Heavy Industry Begins. Tilak and Gokhale. Separate Electorates
In my desire to explore the background of the Hindu-Muslim problems and understand what lay behind the new demand for Pakistan and separation, I have jumped over half a century. During this period many changes came, not so much in the external apparatus of government as in the temper of the people. Some trivial constitutional developments took place and these are often paraded, but they made no difference whatsoever to the authoritarian and all-pervasive character of British rule; nor did they touch the problems of poverty and unemployment. In 1911 Jamshedji Tata laid the foundations of heavy industry in India by starting steel and iron works in what came to be known as Jamshedpur. Government looked with disfavour on this and other attempts to start industries and in no way encouraged them. It was chiefly with American expert help that the steel industry was started. It had a precarious childhood but the war of 1914-18 came to its help. Again it languished and was in danger of passing into the hands of British debenture holders, but nationalist pressure saved it.
An industrial proletariat was growing up in India; it was unorganized and helpless, and the terribly low standards of the peasantry, from which it came, prevented wage increases and improvement. So far as unskilled labour was concerned, there were millions of unemployed persons who could be drawn upon and no strike could succeed in these conditions. The first Trade Union Congress was organized round about 1920. The numbers of this new proletariat were not sufficient to make any difference to the Indian political scene; they were a bucketful in a sea of peasants and workers on the land. In the ‘twenties the voice of industrial labour began to be heard, but it was feeble. It might have been ignored but for the fact that the Russian Revolution had forced people to attach importance to the industrial proletariat. Some big and well-organized strikes also compelled attention.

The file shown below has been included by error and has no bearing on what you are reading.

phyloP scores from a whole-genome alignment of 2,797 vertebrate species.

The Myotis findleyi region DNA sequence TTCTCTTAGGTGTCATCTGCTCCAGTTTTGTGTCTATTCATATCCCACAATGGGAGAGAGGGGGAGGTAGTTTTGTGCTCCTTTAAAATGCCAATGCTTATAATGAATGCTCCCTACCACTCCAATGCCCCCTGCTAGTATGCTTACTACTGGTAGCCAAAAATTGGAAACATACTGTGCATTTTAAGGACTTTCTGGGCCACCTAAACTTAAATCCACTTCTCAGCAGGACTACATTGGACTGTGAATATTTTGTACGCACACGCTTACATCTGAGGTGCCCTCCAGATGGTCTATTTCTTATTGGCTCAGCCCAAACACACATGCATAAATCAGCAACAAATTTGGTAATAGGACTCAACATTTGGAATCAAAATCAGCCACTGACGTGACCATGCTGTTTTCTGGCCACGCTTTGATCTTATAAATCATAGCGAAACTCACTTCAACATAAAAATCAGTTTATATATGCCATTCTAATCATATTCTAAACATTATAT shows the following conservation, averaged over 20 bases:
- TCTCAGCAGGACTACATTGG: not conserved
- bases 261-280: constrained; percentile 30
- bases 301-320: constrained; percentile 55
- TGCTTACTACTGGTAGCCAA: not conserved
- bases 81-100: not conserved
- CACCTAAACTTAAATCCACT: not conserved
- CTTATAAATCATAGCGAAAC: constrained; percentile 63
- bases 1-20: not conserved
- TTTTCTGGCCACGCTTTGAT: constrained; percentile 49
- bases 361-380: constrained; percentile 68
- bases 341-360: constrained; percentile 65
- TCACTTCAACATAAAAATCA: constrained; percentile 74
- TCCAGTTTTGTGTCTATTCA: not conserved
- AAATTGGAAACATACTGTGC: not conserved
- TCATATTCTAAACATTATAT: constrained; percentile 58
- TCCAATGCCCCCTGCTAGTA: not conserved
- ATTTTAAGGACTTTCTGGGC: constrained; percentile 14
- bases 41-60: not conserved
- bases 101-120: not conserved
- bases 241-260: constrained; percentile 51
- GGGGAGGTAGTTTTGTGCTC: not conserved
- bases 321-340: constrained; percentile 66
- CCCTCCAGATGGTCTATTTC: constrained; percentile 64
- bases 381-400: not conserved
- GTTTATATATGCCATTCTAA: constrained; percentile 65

The peasant, though he was everywhere and his problem was the supreme problem of India, was even more silent and forgotten by the political leaders and Government alike. The early stages of the political movement were dominated by the ideological urges of the upper middle classes, chiefly the professional classes and those looking forward to a place in the administrative machine. With the coming-of-age of the National Congress, which had been founded in 1885, a new type of leadership appeared, more aggressive and defiant and representing the much larger numbers of the lower middle classes as well as students and young men. The powerful agitation against the partition of Bengal had thrown up many able and aggressive leaders there of this type, but the real symbol of the new age was Bal Gangadhar Tilak, from Maharashtra. The old leadership was represented also by a Maratha, a very able and a younger man, Gopal Krishna Gokhale. Revolutionary slogans were in the air, tempers ran high and conflict was inevitable. To avoid this the old patriarch of the Congress, Dadabhai Naoroji, universally respected and regarded as the father of the country, was brought out of his retirement. The respite was brief and in 1907 the clash came, resulting apparently in a victory for the old moderate section. But this had been won because of organizational control and the then narrow franchise of the Congress. There was no doubt that the vast majority of politically minded people in India favoured Tilak and his group. The Congress lost much of its importance and interest shifted to other activities. Terroristic activity appeared in Bengal. The example set by Russian and Irish revolutionaries was being followed.